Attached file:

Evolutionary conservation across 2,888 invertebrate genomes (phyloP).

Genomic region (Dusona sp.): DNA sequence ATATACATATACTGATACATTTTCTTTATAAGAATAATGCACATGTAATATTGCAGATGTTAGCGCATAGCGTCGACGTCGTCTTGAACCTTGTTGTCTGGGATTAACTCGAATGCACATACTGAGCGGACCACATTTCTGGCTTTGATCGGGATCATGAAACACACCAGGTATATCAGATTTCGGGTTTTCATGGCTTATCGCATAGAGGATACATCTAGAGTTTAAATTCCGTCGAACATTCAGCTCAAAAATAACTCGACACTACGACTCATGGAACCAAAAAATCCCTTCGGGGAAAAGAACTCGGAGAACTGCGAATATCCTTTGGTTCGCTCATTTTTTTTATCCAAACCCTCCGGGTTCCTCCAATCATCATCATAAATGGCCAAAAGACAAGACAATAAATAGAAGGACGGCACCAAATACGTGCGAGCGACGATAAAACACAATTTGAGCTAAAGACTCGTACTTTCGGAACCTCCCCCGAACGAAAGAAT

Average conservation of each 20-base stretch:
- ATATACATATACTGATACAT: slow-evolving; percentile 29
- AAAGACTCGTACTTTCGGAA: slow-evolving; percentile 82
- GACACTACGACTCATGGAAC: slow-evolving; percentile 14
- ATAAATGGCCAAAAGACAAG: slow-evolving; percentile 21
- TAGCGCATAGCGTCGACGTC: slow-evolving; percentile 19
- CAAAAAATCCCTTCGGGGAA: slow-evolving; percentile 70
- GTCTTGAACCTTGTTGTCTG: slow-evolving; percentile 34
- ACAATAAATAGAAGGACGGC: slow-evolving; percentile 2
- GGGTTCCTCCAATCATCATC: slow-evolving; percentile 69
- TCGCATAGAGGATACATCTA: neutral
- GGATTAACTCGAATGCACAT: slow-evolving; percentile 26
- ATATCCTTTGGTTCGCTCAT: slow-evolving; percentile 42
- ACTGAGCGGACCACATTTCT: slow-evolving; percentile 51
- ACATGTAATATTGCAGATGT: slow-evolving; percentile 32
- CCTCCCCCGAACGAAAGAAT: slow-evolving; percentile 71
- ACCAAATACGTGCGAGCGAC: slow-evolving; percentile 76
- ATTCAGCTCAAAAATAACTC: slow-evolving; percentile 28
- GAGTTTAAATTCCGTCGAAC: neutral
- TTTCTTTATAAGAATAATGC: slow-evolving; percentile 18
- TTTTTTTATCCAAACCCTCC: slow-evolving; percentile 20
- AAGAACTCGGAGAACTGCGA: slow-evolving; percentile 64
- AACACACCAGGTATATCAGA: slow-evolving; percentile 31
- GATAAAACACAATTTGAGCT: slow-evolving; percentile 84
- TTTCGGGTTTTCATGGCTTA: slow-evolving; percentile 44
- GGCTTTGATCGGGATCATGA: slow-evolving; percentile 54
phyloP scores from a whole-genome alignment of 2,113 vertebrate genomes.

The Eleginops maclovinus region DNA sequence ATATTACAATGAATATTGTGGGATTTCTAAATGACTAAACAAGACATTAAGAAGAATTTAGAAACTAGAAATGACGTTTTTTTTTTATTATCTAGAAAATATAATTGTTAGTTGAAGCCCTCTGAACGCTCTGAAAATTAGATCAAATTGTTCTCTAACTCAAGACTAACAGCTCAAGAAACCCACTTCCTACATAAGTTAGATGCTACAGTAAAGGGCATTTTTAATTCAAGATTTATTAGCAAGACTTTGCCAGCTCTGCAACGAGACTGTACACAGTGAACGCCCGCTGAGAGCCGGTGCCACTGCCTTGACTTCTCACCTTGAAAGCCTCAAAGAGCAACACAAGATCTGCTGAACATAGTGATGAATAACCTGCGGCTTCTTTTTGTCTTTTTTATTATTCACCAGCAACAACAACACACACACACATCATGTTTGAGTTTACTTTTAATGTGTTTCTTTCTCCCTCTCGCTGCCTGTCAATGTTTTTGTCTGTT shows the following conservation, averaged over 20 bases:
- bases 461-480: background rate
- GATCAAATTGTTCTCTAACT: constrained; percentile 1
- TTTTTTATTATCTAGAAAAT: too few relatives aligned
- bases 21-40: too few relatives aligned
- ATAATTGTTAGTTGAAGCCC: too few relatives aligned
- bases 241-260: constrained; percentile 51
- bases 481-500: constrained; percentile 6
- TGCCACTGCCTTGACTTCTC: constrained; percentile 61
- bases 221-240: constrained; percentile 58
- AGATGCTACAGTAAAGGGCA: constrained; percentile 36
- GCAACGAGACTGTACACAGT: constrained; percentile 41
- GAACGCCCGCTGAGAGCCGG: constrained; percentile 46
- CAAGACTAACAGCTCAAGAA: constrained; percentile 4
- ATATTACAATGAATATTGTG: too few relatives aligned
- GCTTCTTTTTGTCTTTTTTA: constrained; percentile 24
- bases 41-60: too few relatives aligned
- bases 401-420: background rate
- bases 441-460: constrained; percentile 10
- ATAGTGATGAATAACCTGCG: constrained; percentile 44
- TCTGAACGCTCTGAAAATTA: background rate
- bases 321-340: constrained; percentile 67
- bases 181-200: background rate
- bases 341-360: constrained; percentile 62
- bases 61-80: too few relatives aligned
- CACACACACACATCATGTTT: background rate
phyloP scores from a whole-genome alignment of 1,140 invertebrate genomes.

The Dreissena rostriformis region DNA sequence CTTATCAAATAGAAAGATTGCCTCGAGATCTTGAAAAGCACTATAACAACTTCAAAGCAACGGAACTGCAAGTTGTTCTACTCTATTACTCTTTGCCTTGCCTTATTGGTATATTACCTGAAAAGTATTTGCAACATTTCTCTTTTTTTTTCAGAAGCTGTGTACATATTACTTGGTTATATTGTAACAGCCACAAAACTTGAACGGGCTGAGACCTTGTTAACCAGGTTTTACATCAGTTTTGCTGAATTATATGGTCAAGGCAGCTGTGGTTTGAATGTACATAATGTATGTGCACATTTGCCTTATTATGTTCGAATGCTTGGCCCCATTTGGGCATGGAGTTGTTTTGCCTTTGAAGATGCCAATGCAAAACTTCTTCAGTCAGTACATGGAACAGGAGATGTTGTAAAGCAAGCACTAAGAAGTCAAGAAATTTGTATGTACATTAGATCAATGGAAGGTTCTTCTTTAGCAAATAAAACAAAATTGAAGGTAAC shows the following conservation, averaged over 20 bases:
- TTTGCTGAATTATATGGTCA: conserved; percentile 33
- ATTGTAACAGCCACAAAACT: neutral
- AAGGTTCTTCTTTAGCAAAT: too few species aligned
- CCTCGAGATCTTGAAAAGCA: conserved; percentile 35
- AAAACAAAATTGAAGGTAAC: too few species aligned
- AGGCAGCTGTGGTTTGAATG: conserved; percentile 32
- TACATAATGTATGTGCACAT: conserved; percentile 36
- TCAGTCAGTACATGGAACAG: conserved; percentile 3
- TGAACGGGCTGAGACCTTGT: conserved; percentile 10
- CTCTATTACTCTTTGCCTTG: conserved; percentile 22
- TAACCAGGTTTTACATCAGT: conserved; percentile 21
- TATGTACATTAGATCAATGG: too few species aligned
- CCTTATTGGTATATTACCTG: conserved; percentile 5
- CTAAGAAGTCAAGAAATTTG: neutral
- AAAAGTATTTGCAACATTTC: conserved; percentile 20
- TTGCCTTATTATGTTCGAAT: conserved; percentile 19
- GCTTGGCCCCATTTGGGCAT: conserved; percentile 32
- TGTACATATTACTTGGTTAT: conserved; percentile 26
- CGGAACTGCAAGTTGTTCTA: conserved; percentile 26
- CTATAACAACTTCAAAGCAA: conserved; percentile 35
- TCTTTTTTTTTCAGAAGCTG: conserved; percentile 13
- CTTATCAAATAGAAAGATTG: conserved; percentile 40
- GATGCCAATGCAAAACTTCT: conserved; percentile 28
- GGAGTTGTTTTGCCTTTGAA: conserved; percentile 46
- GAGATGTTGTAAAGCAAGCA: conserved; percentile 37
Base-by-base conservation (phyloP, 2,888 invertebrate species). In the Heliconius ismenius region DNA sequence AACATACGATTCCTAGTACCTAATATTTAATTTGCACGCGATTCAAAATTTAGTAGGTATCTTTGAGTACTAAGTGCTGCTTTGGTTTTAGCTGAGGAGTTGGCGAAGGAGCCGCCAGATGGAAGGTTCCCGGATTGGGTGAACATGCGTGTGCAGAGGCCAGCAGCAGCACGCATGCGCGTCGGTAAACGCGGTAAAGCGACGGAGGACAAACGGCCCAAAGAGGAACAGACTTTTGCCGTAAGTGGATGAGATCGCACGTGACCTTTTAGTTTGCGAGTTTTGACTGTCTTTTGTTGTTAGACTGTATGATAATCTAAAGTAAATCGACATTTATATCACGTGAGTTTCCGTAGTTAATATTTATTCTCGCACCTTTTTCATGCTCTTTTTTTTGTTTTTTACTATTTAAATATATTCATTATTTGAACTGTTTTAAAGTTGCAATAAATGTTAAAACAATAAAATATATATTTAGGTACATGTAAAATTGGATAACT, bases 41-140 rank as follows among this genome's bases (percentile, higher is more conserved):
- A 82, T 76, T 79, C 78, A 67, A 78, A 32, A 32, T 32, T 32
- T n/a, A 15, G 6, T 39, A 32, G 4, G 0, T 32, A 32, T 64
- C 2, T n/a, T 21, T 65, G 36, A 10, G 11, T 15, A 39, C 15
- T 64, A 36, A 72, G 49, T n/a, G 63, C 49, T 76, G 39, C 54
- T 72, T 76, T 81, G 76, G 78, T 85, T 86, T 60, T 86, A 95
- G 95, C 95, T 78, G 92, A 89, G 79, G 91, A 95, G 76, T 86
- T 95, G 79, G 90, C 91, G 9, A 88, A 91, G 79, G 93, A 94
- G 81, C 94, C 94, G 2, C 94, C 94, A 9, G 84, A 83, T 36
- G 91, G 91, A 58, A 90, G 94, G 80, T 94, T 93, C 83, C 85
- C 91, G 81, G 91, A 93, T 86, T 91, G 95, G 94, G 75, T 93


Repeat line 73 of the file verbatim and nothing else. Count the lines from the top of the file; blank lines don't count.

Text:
- TTGCCTTATTATGTTCGAAT: conserved; percentile 19